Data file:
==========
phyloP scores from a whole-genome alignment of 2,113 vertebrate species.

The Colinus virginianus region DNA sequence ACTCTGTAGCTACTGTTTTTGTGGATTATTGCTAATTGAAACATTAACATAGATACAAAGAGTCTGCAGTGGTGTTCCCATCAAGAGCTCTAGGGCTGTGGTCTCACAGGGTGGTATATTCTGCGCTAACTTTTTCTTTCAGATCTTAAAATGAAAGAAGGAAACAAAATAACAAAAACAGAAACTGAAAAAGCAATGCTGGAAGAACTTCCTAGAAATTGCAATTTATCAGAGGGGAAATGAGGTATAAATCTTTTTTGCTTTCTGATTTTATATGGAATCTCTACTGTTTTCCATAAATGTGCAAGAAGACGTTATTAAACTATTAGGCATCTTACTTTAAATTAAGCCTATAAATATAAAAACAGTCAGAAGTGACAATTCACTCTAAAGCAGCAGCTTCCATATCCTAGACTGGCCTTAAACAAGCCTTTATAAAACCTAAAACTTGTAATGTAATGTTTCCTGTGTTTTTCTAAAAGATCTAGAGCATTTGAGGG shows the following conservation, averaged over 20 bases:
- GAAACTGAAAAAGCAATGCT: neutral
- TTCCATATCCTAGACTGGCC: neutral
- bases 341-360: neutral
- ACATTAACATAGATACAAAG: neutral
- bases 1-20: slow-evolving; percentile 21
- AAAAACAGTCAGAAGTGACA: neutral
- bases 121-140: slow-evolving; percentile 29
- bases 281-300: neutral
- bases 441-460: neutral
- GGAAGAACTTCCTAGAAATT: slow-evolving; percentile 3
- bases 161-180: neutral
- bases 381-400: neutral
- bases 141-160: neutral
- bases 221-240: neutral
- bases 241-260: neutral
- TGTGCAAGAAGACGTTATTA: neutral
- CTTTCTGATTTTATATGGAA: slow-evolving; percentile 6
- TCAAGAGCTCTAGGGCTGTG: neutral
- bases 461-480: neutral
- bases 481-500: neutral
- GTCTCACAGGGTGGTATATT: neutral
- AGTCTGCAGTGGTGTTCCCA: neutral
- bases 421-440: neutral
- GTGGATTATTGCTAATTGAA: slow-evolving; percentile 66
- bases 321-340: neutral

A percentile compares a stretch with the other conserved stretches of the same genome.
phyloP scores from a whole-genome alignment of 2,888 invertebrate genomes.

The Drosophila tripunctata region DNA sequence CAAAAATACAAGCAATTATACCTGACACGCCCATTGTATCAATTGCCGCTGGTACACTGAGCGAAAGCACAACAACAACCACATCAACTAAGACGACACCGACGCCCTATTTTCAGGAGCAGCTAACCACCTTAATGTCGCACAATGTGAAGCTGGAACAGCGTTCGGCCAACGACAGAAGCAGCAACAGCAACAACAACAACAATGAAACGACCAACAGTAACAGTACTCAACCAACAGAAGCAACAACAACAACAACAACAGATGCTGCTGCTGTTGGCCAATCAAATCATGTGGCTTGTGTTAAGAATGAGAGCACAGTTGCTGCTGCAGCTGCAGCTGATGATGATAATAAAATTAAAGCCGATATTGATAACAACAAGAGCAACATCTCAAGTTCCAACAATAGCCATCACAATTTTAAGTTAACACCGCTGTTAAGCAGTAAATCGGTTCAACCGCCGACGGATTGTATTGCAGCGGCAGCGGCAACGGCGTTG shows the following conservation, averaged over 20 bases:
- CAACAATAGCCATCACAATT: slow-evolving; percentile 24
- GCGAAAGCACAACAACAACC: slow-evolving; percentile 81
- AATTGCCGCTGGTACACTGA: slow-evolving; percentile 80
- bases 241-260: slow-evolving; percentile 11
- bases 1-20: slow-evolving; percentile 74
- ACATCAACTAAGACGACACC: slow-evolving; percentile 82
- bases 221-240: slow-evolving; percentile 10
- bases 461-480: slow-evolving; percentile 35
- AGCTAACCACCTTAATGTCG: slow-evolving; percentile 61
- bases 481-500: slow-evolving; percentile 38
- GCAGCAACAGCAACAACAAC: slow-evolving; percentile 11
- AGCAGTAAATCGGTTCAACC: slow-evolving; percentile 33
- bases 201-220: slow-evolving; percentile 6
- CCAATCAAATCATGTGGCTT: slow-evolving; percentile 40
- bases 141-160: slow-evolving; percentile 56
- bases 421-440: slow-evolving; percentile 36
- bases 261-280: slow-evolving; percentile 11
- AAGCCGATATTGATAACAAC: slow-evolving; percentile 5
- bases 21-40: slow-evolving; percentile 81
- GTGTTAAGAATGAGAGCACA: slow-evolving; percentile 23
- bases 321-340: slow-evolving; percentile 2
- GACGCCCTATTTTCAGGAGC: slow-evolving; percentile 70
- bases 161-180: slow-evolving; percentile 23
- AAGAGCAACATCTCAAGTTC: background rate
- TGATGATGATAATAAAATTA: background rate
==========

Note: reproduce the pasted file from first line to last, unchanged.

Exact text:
phyloP scores from a whole-genome alignment of 2,113 vertebrate species.

The Colinus virginianus region DNA sequence ACTCTGTAGCTACTGTTTTTGTGGATTATTGCTAATTGAAACATTAACATAGATACAAAGAGTCTGCAGTGGTGTTCCCATCAAGAGCTCTAGGGCTGTGGTCTCACAGGGTGGTATATTCTGCGCTAACTTTTTCTTTCAGATCTTAAAATGAAAGAAGGAAACAAAATAACAAAAACAGAAACTGAAAAAGCAATGCTGGAAGAACTTCCTAGAAATTGCAATTTATCAGAGGGGAAATGAGGTATAAATCTTTTTTGCTTTCTGATTTTATATGGAATCTCTACTGTTTTCCATAAATGTGCAAGAAGACGTTATTAAACTATTAGGCATCTTACTTTAAATTAAGCCTATAAATATAAAAACAGTCAGAAGTGACAATTCACTCTAAAGCAGCAGCTTCCATATCCTAGACTGGCCTTAAACAAGCCTTTATAAAACCTAAAACTTGTAATGTAATGTTTCCTGTGTTTTTCTAAAAGATCTAGAGCATTTGAGGG shows the following conservation, averaged over 20 bases:
- GAAACTGAAAAAGCAATGCT: neutral
- TTCCATATCCTAGACTGGCC: neutral
- bases 341-360: neutral
- ACATTAACATAGATACAAAG: neutral
- bases 1-20: slow-evolving; percentile 21
- AAAAACAGTCAGAAGTGACA: neutral
- bases 121-140: slow-evolving; percentile 29
- bases 281-300: neutral
- bases 441-460: neutral
- GGAAGAACTTCCTAGAAATT: slow-evolving; percentile 3
- bases 161-180: neutral
- bases 381-400: neutral
- bases 141-160: neutral
- bases 221-240: neutral
- bases 241-260: neutral
- TGTGCAAGAAGACGTTATTA: neutral
- CTTTCTGATTTTATATGGAA: slow-evolving; percentile 6
- TCAAGAGCTCTAGGGCTGTG: neutral
- bases 461-480: neutral
- bases 481-500: neutral
- GTCTCACAGGGTGGTATATT: neutral
- AGTCTGCAGTGGTGTTCCCA: neutral
- bases 421-440: neutral
- GTGGATTATTGCTAATTGAA: slow-evolving; percentile 66
- bases 321-340: neutral

A percentile compares a stretch with the other conserved stretches of the same genome.
phyloP scores from a whole-genome alignment of 2,888 invertebrate genomes.

The Drosophila tripunctata region DNA sequence CAAAAATACAAGCAATTATACCTGACACGCCCATTGTATCAATTGCCGCTGGTACACTGAGCGAAAGCACAACAACAACCACATCAACTAAGACGACACCGACGCCCTATTTTCAGGAGCAGCTAACCACCTTAATGTCGCACAATGTGAAGCTGGAACAGCGTTCGGCCAACGACAGAAGCAGCAACAGCAACAACAACAACAATGAAACGACCAACAGTAACAGTACTCAACCAACAGAAGCAACAACAACAACAACAACAGATGCTGCTGCTGTTGGCCAATCAAATCATGTGGCTTGTGTTAAGAATGAGAGCACAGTTGCTGCTGCAGCTGCAGCTGATGATGATAATAAAATTAAAGCCGATATTGATAACAACAAGAGCAACATCTCAAGTTCCAACAATAGCCATCACAATTTTAAGTTAACACCGCTGTTAAGCAGTAAATCGGTTCAACCGCCGACGGATTGTATTGCAGCGGCAGCGGCAACGGCGTTG shows the following conservation, averaged over 20 bases:
- CAACAATAGCCATCACAATT: slow-evolving; percentile 24
- GCGAAAGCACAACAACAACC: slow-evolving; percentile 81
- AATTGCCGCTGGTACACTGA: slow-evolving; percentile 80
- bases 241-260: slow-evolving; percentile 11
- bases 1-20: slow-evolving; percentile 74
- ACATCAACTAAGACGACACC: slow-evolving; percentile 82
- bases 221-240: slow-evolving; percentile 10
- bases 461-480: slow-evolving; percentile 35
- AGCTAACCACCTTAATGTCG: slow-evolving; percentile 61
- bases 481-500: slow-evolving; percentile 38
- GCAGCAACAGCAACAACAAC: slow-evolving; percentile 11
- AGCAGTAAATCGGTTCAACC: slow-evolving; percentile 33
- bases 201-220: slow-evolving; percentile 6
- CCAATCAAATCATGTGGCTT: slow-evolving; percentile 40
- bases 141-160: slow-evolving; percentile 56
- bases 421-440: slow-evolving; percentile 36
- bases 261-280: slow-evolving; percentile 11
- AAGCCGATATTGATAACAAC: slow-evolving; percentile 5
- bases 21-40: slow-evolving; percentile 81
- GTGTTAAGAATGAGAGCACA: slow-evolving; percentile 23
- bases 321-340: slow-evolving; percentile 2
- GACGCCCTATTTTCAGGAGC: slow-evolving; percentile 70
- bases 161-180: slow-evolving; percentile 23
- AAGAGCAACATCTCAAGTTC: background rate
- TGATGATGATAATAAAATTA: background rate